ISSN (Print) - 0012-9976 | ISSN (Online) - 2349-8846

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Social Capital and Realm of the Intellect

The wide range of application and celebration of social capital is acknowledged and, yet the question of what is social capital remains unsatisfactorily answered. Despite its popularity, social capital has created an undercurrent of opposition from progressive scholars with intellectual integrity. As this article argues, they have not been more numerous and outspoken, precisely because it is very hard to generate serious debate and disagreement. Individual advancement aside - an important factor in the rise of social capital - all it reveals is much by way of intellectual bankruptcy and a failure to recognise how social capital's ready accommodation of opposition represents a highly successful form of a legitimising repressive tolerance.

Susanne Rudolph’s (2000) article is a welcome guide for those entering that troublesome territory known as civil society. Without wishing to summarise her account, three important conclusions are inescapably drawn from it. First, understandings of civil society are often unthinkingly transposed from the west to the rest of the world, both for conceptual purposes and for ideals to be emulated. This involves a double displacement in that the initial application of the notion tends to neglect a recent history over the past century in which western society has been far from civil. In addition, in this light, false perspectives from one world are universalised to others.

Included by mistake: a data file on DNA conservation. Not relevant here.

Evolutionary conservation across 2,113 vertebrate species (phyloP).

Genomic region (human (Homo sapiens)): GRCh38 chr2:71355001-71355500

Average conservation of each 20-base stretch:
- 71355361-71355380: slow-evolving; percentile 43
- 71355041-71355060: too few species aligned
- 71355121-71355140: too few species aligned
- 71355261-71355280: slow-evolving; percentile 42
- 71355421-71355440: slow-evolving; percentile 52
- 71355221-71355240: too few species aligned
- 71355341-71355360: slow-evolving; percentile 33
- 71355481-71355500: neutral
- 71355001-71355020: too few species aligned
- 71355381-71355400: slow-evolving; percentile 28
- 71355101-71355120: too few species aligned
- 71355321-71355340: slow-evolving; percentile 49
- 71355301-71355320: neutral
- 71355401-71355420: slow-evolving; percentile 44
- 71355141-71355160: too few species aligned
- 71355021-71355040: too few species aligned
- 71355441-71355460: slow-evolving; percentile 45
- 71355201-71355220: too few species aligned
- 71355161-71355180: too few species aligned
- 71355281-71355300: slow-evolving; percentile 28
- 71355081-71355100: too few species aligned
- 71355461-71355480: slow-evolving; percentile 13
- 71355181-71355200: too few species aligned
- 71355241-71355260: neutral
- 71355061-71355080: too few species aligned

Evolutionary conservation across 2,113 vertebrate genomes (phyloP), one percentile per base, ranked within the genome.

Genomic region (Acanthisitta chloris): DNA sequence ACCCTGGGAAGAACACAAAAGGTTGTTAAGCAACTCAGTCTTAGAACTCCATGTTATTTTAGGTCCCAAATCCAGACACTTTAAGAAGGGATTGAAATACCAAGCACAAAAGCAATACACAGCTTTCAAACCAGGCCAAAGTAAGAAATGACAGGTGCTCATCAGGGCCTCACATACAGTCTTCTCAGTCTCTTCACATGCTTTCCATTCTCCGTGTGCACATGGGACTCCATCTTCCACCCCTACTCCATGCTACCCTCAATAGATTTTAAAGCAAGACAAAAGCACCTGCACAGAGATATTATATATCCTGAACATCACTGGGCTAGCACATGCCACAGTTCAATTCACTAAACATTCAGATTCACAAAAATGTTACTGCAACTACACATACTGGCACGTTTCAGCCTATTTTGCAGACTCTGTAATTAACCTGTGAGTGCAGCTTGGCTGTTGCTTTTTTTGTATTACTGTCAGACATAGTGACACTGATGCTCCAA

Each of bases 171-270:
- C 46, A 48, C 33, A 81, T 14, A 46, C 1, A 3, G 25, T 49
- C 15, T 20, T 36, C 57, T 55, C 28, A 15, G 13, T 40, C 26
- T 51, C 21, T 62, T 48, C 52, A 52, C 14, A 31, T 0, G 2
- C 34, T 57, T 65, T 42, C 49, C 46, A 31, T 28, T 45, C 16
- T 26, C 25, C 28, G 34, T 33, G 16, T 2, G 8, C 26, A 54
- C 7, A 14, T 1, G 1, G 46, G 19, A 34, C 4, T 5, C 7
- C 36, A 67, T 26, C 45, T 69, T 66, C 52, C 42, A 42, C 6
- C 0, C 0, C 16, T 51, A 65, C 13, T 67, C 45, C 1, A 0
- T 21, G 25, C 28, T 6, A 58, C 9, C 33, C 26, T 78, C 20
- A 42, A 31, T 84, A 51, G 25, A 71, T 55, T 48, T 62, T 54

Second, civil society has been regarded as a panacea, a source of positive-sum outcomes, if only appropriately organised, embraced and participated in by its citizens. Consequently, it is hardly surprising that it tends to be viewed through rose-coloured spectacles, with the economy and systemic power set aside in deference to democracy and good governance. Rather than seeing civil society as a site of, or focus for, underlying conflicts, the latter melt away as mutual benefits flow from collectivism and cooperation. In short, civil society and social revolution sit extremely uncomfortably side by side.

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